XPath slow

I’m working on a SOA project that handles a lot of XML messages.
Every message that goes through the system will be logged.
To make it uniform all messages are transformed to SOAP messages,
and when receiving SOAP messages we need to get the important fields
from a message in order to log these.

I used the JAMon tool to monitor the performance of handling these messages, and it turned out that the parsing of XML with XPath and Java 5 took (relatively) much time. Parsing a message took 19ms on average. And we already cached the XPathExpression.
It’s a very simple XML message with 1 root element and 10 child elements.
I needed to extract the value of 8 of these elements.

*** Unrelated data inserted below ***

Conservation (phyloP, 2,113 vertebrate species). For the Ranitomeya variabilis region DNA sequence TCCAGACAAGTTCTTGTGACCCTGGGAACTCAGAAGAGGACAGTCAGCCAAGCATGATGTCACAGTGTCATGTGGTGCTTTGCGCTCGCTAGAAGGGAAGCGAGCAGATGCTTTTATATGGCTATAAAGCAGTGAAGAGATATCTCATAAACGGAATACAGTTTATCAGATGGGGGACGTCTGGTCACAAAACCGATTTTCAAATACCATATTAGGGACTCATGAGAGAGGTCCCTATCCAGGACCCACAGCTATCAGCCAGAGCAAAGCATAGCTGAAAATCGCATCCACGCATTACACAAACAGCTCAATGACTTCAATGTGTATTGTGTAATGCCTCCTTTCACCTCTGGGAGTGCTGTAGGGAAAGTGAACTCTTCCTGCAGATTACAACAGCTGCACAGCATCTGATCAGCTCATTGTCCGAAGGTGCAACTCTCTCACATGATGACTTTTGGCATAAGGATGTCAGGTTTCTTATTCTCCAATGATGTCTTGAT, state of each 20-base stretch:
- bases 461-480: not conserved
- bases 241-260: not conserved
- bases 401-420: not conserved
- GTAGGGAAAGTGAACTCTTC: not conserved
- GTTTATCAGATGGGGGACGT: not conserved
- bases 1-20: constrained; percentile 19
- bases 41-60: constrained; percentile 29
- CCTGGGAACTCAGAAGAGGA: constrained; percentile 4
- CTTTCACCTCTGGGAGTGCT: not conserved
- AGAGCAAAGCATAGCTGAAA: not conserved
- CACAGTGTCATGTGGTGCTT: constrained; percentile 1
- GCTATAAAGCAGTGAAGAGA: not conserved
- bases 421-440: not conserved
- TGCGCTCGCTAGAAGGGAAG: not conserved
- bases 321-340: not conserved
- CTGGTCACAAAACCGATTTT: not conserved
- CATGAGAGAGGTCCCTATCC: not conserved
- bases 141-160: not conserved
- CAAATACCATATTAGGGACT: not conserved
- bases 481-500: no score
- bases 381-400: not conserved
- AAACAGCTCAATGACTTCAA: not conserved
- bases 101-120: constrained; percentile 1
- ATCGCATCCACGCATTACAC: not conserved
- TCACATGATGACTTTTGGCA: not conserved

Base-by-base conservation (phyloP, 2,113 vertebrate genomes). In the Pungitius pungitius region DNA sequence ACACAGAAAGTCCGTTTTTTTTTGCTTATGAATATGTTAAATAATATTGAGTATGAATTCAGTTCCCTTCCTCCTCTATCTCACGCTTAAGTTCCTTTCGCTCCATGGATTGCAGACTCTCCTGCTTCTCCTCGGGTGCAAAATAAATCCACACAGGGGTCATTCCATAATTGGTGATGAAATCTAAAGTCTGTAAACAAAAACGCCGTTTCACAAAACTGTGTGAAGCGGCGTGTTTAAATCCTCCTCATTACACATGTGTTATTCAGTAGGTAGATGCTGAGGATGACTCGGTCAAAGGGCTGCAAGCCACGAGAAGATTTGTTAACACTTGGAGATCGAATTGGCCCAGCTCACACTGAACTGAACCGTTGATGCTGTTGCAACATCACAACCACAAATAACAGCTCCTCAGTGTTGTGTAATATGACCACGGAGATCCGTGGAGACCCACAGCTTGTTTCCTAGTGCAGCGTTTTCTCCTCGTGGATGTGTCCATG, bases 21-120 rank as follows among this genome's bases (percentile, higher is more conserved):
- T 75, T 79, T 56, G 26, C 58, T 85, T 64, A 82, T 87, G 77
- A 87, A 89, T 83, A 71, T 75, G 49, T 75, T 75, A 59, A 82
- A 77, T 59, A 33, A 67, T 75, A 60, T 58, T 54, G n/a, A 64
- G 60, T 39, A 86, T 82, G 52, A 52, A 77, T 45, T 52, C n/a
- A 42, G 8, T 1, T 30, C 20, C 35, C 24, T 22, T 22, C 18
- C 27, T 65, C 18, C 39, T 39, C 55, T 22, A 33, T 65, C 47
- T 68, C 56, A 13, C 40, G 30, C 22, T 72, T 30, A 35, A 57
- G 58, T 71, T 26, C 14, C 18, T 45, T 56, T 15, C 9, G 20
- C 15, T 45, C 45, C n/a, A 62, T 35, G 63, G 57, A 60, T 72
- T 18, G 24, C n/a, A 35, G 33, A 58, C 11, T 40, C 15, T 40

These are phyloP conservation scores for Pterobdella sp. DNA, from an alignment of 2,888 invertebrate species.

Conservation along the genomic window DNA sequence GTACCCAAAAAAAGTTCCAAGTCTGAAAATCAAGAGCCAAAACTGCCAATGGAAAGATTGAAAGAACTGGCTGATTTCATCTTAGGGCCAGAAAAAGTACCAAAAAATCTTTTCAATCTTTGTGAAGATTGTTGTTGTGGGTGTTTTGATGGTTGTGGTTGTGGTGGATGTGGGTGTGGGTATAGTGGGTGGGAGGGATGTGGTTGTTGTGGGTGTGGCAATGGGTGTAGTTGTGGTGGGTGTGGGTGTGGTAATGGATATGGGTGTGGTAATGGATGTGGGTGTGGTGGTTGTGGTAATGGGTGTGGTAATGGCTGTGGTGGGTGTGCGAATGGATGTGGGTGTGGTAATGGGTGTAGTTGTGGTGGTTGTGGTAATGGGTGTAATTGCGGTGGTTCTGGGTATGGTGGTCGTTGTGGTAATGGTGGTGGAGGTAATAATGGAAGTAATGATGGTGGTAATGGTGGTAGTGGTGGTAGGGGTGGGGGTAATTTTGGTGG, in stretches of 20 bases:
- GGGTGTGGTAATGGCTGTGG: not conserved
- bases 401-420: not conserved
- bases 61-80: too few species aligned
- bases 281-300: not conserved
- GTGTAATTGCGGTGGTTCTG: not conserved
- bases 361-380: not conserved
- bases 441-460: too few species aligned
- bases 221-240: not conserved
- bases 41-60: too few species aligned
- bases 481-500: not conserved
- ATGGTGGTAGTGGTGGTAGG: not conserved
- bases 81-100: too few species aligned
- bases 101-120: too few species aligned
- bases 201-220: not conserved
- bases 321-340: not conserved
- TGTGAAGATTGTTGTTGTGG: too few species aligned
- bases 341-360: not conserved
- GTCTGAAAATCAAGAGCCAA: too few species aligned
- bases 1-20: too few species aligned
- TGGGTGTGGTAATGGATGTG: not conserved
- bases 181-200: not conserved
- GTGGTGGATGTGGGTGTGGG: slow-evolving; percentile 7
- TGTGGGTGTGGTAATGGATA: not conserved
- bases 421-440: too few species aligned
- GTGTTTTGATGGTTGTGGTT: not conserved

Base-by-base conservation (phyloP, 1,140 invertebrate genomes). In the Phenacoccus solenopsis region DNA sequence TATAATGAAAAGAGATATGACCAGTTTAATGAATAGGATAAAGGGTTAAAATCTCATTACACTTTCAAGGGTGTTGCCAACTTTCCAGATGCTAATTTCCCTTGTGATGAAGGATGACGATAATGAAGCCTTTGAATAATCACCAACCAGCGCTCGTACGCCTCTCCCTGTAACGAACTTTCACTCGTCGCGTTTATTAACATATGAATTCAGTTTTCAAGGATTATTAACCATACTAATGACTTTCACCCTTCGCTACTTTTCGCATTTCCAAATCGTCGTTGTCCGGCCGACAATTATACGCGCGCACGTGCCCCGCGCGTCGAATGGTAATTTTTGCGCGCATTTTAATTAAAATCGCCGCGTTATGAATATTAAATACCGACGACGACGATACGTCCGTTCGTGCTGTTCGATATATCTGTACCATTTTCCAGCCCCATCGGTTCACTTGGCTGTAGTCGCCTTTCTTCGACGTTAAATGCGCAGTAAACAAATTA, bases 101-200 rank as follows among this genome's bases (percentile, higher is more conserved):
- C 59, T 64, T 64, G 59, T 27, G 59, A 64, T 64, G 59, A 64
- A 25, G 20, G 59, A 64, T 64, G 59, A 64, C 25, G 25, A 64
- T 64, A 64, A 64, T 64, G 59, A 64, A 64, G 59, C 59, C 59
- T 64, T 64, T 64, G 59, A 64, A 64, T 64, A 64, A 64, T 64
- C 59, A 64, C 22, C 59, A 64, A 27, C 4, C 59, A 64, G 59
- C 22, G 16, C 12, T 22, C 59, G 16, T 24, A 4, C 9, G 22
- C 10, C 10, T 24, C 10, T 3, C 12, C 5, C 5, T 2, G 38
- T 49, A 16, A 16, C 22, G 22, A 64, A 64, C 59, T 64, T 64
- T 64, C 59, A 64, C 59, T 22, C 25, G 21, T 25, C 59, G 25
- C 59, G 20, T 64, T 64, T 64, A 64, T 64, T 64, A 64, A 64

I tried to rebuild the XPath expression with different methods for extracting fields from an XML document with the following results:
Traversing with DOM: 21 times as fast
Using JDOM: 17 times as fast
Using indexOf string manipulation: 881 times as fast!

So using indexOf to extract fields in XML documents can be much faster!

Java StringTokenizer

Today I discovered that StringTokenizer is considered a legacy class by Sun. It’s retained for compatibility reasons although its use is discouraged in new code. Sun recommends the use of the split method in the String class or using the java.util.regex package instead.

By using the split method you lose the option to include the seperator-character in the split set. For parsing EDI I wanted to split an EDI segment on seperator characters + or : but I want to make sure that the seperator characters are included in the split set, so I can check if the right seperator-character was used in the original file. With StringTokenizer this can easily be done by calling java.util.StringTokenizer tokenizer=new java.util.StringTokenizer (segment,”+:”,true);

Return a file with a Servlet

Here is some sample java code.